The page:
How Moralism Sabotages the Gospel
By Kelvin Banda OP – Moralism and Christianity can never complement each other. Being a Christian is not about necessarily following an ethical code or what one does as a Christian. It is about who we are: the personal encounter with Jesus Christ which makes us Christians.
Moralism is not the same as morality. Briefly, morality refers to a set of ethics that guide a person’s behaviour; moralism can be defined as the act of judging a person’s morality.
Moralism takes for granted that a pre-set moral principle, or moral initiatives such as rules, precepts, the laws, and various dogmas, will create good Christians. Laws or dogmas are good; however, they must never lead a person away from Christ.
It has been said, also by Pope Francis, that moralism is a sort of idolatry since it associates the meaning of life with the ordinary observance of the law instead of developing an intimate friendship with God.
In this line of thought, moralism reduces the mystery of the faith to a list of do’s and don’ts. The question is this: do these do’s and don’ts bring about inner joy, peace, happiness and love for self as well as for the other? Do they lead to being moral or to being a good Christian?
Union With Christ Not Our ‘Moral’ Works
Being Christian is the crucial test for discerning the authentic Gospel from counterfeits, while moralism has no place for proper discernment. It deceives humanity into thinking that God is more interested in our eagerness to achieve moral irreproachability than in achieving our union with him in Christ.
Jesus reminds us of that in the Gospel when he has a problem with the scribes and Pharisees concerning their moralism, condemning them for placing heavy burdens on others whom they then refuse to help (Lk 11:46).
The lure of moralism is the essence of its power. People are easily seduced into believing that they can gain all the approval they seek by way of a particular behaviour. This is true.
But, as the Baptist theologian Albert Mohler points out, in order to participate in this luring, humanity must negotiate a moral code that expresses acceptable behaviour with infinite loopholes.
For many people — laity or preachers — the theological temptation of moralism is hard to resist. Mohler explains that the danger is that one would want to converse both directly and indirectly about what God expects of fallen humanity, which is moral perfection. But in so doing, one sabotages the Gospel and communicates a false gospel to a fallen world.
The Pharisee ‘patron saint’
The “patron saint” of moralism is the Pharisee in the temple who, with objectionable self-love, prays: “O God, I thank you that I am not like the rest of humanity—greedy, dishonest, adulterous, fornicators…” (Lk 18:11).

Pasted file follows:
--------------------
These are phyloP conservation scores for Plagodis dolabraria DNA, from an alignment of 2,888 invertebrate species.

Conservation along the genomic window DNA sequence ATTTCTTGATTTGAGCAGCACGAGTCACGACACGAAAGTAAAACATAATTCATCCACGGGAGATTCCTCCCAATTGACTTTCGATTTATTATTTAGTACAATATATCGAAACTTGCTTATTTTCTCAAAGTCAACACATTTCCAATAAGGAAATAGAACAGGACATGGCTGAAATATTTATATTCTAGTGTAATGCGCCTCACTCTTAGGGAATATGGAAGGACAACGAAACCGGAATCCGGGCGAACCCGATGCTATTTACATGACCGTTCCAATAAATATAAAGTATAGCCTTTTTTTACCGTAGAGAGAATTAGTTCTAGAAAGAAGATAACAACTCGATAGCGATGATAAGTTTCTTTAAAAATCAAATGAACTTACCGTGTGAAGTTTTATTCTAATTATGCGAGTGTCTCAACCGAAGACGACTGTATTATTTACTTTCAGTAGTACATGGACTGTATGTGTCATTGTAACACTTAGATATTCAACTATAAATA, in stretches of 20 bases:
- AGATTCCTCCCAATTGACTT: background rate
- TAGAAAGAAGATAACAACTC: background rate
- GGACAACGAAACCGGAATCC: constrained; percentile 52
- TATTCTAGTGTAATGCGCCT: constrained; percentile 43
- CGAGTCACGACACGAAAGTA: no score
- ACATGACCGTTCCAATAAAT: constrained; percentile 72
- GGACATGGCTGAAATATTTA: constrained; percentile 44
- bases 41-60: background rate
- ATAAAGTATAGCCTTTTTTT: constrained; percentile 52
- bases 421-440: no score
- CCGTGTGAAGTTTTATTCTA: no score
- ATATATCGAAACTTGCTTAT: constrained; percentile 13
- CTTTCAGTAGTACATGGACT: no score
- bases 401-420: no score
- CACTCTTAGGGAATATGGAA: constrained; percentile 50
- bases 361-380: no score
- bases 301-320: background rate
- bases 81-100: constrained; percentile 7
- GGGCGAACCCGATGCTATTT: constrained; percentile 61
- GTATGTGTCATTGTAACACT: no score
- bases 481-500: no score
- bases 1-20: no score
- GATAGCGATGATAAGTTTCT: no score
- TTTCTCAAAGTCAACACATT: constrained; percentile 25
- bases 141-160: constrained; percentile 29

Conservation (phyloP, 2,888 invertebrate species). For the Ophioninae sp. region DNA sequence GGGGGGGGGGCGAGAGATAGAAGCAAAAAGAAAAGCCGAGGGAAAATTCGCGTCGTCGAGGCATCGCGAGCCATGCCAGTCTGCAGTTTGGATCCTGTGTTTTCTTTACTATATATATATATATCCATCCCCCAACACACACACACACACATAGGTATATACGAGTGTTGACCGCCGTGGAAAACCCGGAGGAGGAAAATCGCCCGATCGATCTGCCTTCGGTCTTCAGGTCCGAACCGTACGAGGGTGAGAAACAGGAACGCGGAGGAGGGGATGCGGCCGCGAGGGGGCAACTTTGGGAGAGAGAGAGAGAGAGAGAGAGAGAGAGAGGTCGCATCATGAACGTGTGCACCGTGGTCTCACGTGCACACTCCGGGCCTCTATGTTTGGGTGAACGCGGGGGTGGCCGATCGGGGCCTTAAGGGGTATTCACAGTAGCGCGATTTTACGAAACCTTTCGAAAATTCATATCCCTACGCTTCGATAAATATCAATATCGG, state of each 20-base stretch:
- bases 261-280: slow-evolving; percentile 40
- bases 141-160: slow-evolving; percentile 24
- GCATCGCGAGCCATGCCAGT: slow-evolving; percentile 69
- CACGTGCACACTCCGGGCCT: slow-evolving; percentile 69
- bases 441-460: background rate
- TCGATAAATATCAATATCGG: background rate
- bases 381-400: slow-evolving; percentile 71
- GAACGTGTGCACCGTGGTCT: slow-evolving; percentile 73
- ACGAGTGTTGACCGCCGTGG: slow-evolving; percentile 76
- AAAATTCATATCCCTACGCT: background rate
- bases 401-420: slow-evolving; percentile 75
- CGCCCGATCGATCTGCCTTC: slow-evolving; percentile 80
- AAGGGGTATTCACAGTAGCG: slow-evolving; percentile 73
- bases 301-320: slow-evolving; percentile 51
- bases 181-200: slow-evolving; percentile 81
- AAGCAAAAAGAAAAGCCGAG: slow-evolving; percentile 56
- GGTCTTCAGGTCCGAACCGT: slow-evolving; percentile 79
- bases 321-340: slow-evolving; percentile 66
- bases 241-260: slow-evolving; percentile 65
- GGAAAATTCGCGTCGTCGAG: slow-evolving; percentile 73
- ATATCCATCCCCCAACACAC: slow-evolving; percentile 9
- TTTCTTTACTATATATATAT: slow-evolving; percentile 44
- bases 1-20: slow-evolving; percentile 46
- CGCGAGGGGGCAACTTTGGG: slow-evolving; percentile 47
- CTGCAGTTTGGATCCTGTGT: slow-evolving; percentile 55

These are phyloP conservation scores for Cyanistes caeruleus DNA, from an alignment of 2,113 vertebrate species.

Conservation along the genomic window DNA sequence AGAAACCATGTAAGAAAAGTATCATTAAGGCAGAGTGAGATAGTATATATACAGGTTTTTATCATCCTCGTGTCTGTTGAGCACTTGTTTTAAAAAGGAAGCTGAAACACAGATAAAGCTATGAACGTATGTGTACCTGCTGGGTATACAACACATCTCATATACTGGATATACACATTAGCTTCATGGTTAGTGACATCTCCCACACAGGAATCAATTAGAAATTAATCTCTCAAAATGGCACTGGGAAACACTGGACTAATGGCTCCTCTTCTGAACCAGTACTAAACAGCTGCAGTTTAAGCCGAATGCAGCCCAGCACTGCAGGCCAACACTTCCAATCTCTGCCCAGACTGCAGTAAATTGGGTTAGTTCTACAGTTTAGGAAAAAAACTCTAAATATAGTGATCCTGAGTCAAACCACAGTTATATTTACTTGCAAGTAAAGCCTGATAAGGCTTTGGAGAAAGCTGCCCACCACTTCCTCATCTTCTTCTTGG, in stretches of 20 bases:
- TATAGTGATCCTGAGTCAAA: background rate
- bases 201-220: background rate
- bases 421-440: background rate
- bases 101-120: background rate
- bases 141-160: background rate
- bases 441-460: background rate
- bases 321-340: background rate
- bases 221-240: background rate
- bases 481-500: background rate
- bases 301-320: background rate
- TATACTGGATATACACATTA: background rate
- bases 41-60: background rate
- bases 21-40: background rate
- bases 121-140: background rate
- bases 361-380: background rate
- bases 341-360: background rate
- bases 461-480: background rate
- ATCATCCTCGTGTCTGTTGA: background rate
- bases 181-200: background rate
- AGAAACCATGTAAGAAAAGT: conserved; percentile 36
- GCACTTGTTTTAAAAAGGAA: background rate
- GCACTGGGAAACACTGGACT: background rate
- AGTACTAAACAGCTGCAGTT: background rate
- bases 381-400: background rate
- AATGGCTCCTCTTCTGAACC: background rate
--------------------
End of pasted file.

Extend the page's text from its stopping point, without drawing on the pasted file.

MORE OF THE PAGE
The whim of moralism nowadays reduces the Bible to a codebook for human behaviour and substitutes moral instruction for the Gospel of Jesus Christ.
A number of Evangelical pulpits are given over to moralistic messages rather than the authentic preaching the Gospel. To agree with Mohler, who himself is an Evangelical, “moralism makes sense to sinners, for it is but an expansion of what we have been taught from our earliest days. But moralism is not Gospel, and it will not save”.
Understood that way, moralism is enjoining a moral code upon others without clearly indicating that the means for effective salvation is grace. It is through grace that God enables people to do what seems impossible to them; without clearly revealing how the given course of action is integral to the realisation of human happiness.
Clergy Need to Know the Gospel Backwards
Hence, to eradicate moralism, the world needs people, priests, religious and scholastics who have, in the words of the spiritual author Fr Peter John Cameron OP, an “understanding of the Gospel of Christ that moves them to embrace that morality, not moralism is their way of life”.
Morality, Fr Cameron suggests, is not about harshly preaching against what one might consider terrible sins, “failing to realise that before a sick person is given bitter herbals, one needs to be prepared by being put into the right frame of mind really to benefit from it”.
Morality and being Christian complement one another when Christ becomes the source and cause of moral excellence for those who believe in him. The Law cannot impart life but, as Paul insists, it “has become our tutor to lead us to Christ, so that we may be justified by faith” (Gal 3:24).
The poisonous hazard of moralism has been a constant temptation to some as an ever-convenient substitute for the Gospel.
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